BEIJING/SHANGHAI -- China will end foreign ownership caps on local auto companies by 2022 and will remove restrictions on new-energy vehicle ventures this year, a major shift that will open the market wider to global automakers.
The country will remove limits on companies making full electric and plug-in hybrid vehicles in 2018, commercial-vehicle companies in 2020 and the wider passenger vehicle market by 2022, China's state planner said in a statement.
The move, which comes amid a trade standoff between Washington and Beijing, signals the end of a rule put in place in 1994 in the world's largest auto market limiting foreign carmakers to owning 50 percent of any local venture.
The policy was implemented to help domestic carmakers compete against more advanced international rivals.
Analysts said the main beneficiaries, at least in the short term, would be carmakers focused on new-energy vehicles, including Tesla, which has been seeking to set up a wholly owned plant in Shanghai.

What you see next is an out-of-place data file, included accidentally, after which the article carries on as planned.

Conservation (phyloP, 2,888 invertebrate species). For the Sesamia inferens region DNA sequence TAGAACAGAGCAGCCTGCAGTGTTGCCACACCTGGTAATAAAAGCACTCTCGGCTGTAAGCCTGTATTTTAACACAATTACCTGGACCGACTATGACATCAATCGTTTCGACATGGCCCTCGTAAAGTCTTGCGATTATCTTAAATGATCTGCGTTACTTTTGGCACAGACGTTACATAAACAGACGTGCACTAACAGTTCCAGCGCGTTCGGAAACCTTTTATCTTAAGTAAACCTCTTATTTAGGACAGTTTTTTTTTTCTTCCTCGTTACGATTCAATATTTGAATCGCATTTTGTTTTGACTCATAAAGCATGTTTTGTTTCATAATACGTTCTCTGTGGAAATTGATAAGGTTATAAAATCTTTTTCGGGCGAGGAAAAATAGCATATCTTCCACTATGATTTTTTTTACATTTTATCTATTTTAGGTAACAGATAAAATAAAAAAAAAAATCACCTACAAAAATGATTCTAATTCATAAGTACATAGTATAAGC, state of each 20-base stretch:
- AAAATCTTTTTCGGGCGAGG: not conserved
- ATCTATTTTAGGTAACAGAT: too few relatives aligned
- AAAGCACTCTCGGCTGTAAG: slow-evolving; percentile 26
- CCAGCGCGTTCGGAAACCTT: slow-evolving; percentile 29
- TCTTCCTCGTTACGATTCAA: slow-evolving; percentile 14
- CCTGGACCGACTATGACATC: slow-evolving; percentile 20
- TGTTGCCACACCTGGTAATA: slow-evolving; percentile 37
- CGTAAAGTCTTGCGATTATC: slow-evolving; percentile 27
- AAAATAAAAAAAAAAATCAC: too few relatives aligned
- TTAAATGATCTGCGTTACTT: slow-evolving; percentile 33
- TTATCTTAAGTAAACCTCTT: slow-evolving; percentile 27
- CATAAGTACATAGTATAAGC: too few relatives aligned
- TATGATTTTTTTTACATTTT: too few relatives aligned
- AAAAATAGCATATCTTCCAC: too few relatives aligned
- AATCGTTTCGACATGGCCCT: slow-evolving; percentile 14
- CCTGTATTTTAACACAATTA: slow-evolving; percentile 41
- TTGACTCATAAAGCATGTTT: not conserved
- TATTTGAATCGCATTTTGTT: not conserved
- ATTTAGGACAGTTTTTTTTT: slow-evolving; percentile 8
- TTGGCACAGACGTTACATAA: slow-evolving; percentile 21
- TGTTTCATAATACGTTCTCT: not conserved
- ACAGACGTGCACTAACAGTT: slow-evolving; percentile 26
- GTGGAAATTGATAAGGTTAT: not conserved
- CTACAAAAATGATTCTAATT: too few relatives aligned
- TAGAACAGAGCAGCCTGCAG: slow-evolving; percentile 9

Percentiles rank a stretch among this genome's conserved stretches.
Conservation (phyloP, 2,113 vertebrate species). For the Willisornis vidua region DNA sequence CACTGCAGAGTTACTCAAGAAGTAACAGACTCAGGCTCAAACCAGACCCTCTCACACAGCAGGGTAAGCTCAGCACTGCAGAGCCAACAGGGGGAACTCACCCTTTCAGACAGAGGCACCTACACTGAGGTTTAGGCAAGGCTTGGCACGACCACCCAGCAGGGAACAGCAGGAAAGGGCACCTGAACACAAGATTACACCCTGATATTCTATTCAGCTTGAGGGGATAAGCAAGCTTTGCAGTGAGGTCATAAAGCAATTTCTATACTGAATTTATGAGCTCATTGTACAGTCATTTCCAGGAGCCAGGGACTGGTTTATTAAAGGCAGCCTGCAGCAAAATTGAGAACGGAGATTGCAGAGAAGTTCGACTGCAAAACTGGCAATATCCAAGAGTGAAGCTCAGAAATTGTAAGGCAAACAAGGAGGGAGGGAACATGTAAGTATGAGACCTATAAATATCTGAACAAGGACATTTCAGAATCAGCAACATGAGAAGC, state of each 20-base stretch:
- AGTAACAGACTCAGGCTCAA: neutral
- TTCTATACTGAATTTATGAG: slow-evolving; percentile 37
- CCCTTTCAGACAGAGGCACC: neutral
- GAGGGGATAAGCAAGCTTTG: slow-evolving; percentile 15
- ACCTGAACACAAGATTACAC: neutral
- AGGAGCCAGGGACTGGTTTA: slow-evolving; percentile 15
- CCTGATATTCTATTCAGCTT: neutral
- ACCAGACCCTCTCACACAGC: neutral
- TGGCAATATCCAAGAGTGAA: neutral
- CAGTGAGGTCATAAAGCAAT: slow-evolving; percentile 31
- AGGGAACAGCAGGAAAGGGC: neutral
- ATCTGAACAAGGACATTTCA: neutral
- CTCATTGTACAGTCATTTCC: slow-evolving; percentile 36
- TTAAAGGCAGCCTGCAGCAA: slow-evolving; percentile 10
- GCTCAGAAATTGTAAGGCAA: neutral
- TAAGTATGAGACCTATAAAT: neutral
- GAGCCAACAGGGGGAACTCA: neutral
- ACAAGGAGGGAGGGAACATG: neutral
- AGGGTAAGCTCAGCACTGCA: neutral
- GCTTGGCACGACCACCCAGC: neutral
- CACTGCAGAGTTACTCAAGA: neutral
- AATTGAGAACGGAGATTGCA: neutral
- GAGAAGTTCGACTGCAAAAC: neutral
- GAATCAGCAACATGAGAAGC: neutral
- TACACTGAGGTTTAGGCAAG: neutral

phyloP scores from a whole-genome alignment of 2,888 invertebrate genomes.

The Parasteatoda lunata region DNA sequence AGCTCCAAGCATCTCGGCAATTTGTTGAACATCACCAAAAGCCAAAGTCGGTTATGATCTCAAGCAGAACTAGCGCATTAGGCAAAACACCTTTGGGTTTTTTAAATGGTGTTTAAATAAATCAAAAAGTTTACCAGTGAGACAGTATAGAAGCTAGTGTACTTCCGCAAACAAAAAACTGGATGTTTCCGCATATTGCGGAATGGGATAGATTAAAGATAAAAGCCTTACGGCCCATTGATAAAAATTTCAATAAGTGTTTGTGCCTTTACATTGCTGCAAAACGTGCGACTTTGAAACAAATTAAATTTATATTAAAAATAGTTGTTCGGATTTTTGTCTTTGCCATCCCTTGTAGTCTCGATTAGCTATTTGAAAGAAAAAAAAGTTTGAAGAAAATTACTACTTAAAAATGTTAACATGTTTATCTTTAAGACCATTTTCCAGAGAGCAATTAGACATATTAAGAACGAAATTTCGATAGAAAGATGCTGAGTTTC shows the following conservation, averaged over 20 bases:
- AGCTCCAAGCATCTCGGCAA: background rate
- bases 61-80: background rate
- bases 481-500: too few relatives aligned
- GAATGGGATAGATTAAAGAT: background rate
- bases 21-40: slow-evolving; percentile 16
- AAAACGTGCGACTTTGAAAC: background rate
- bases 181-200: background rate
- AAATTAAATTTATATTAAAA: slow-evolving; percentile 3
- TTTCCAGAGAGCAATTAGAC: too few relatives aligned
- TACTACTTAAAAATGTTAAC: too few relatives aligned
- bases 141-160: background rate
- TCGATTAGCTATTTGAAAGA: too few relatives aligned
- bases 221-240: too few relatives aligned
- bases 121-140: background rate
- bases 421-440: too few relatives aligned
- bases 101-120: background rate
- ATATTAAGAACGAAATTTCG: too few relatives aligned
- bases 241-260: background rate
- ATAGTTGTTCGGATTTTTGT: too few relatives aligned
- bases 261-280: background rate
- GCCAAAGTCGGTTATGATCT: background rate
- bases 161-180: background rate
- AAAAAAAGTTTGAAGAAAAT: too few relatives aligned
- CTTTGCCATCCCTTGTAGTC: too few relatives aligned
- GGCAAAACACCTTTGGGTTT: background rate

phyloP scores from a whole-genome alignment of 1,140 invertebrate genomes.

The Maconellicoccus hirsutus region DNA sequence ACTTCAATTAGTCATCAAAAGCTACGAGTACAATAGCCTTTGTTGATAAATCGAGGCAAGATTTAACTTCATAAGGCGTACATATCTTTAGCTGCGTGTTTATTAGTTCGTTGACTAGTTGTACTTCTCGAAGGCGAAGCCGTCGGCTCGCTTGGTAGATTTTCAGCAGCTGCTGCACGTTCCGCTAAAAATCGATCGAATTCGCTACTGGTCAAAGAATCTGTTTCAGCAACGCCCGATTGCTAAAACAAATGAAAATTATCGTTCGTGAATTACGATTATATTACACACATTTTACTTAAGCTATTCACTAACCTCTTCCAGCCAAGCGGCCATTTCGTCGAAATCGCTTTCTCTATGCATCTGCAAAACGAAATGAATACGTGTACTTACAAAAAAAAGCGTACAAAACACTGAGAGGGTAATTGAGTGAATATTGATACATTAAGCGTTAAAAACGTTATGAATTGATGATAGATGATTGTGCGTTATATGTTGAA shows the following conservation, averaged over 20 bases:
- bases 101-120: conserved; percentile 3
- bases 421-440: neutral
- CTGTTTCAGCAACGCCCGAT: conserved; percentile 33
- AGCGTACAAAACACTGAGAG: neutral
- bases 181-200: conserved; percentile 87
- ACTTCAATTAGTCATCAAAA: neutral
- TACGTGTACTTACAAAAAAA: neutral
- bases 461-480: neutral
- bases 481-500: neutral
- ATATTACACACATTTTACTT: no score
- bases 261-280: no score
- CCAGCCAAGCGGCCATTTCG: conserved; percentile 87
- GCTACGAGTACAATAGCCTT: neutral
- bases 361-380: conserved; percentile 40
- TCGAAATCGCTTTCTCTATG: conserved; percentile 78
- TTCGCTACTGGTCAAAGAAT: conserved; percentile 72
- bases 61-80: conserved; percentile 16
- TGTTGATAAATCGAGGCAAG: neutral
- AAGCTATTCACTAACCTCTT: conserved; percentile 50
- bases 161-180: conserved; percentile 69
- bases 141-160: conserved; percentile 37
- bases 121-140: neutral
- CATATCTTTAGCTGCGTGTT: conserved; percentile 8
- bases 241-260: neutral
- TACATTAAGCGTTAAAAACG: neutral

Tesla chief Elon Musk said last month China's tough auto rules for foreign companies created an uneven playing field as scores of local and international companies compete for a slice of China's fast-growing market for green cars.
Tesla was not immediately available to comment on Tuesday.
The looser rules would likely raise pressure on domestic carmakers, potentially hitting local names such as Warren Buffett-backed BYD Co.
Traditional automakers will need to wait longer for any direct impact and may even see more risks than opportunities in ditching their joint venture structures, said James Chao, Asia-Pacific chief at consultancy IHS Markit.
"Foreign companies may already be in a box" in China, said Chao, adding the joint venture structure was now so ingrained many might not want to change it.
"While getting a bigger share could be advantageous in terms of boosting profits, they may actually be already too dependent on their Chinese partners to sever those ties."